Congress doesn’t want to negotiate, even after holding meetings on Wednesday. Now, Goldman Sachs’ Lloyd Blankfein says we have “precedent for a government shutdown” but “no precedent for default.” The stakes are growing.
Mitt Romney opposes the shutdown–illustrating the split within the Republican Party. But in political terms, who is winning/losing in the standoff ? The players are two groups of Republicans (Party Leaders + Tea Party rebels) and two groups of Democrats (Senate majority + President Obama). On the conservative side, the NYT provides a who’s who graphic worth seeing the players.
In tactical terms, some Tea Party Republicans see their position as a winning one:
Mr. King is part of a hard-core group of about two dozen or so of the most conservative House members who stand in the way of a middle path for Mr. Boehner that could keep most of his party unified while pressuring the Senate to compromise. Their numbers may be small, but they are large enough to threaten the speaker’s job if he were to turn to Democrats to pass a spending bill that reopened the government without walloping the health law. Their strategy is to yield no ground until they are able to pass legislation reining in the health care law; if the federal government stays closed, so be it.
And they believe they are winning.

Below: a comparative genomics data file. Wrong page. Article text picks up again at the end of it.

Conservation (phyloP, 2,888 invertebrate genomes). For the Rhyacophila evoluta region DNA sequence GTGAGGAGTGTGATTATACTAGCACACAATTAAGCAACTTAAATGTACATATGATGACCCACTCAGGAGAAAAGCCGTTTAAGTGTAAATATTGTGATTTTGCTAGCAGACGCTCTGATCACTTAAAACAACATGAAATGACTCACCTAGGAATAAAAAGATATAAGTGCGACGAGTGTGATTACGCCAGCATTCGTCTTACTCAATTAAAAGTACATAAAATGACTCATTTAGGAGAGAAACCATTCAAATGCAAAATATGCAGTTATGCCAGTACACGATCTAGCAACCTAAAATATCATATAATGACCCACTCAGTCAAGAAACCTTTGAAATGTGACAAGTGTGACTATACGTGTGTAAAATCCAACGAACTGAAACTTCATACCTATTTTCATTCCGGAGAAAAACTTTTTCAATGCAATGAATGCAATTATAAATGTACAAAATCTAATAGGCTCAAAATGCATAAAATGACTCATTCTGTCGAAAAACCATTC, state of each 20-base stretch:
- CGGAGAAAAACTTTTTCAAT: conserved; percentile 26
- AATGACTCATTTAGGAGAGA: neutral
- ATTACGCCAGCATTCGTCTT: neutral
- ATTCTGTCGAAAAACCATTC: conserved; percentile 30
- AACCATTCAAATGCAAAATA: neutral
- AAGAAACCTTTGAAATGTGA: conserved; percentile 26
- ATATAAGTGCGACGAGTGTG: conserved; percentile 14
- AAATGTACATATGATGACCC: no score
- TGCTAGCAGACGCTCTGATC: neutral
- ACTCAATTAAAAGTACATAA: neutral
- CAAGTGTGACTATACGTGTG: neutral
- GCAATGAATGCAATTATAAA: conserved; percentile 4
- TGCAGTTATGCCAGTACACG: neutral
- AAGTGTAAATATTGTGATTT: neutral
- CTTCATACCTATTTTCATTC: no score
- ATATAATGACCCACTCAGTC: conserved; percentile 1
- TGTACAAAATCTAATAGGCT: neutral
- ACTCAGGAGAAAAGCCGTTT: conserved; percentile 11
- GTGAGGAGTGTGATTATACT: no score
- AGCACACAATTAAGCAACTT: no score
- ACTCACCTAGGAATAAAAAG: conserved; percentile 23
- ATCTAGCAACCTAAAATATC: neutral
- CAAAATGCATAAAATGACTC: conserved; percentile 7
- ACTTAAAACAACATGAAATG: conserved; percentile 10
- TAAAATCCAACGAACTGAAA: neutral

“It’s getting better for us,” said Representative Raúl R. Labrador, Republican of Idaho. “The moment where Republicans are least popular is right when the government shuts down. But when the president continues to say he’s unwilling to negotiate with the American people, when Harry Reid says he won’t even take things to conference, I don’t think the American people are going to take that too kindly.”
While others, such as Rep. Marlin Stutzman (R-IND) observes “We have to get something out of this. And I don’t even know what that even is.”
What are the larger issues here? Is it ok to play this parliamentary tactic to support someone’s ideological position (opposition to Obamacare) or to support one’s base (shrink government by any means necessary). Thomas Friedman writes in this must-read column that what is at stake is our democratic system of majority rule through three steps that led the US to this point:
- gerrymandering of Congressional districts (ensuring Republican dominance)
- the Supreme Court Citizens United case adding unprecedented money to politics, creating forces of nature (e.g., Sheldon Adelson)
- the “rise of a separate G.O.P. (and a liberal) media universe” that leads to myopic and self-reinforcing media
This is the political-econ negotiation of the century:
Obama faces classic problem in game theory of bargaining – convincing other side of the costs to you of backing down j.mp/1bwd60B
Is this a teachable moment for the world or how to they view the US shutdown? The debating program Intelligence Squared shared this today on Facebook: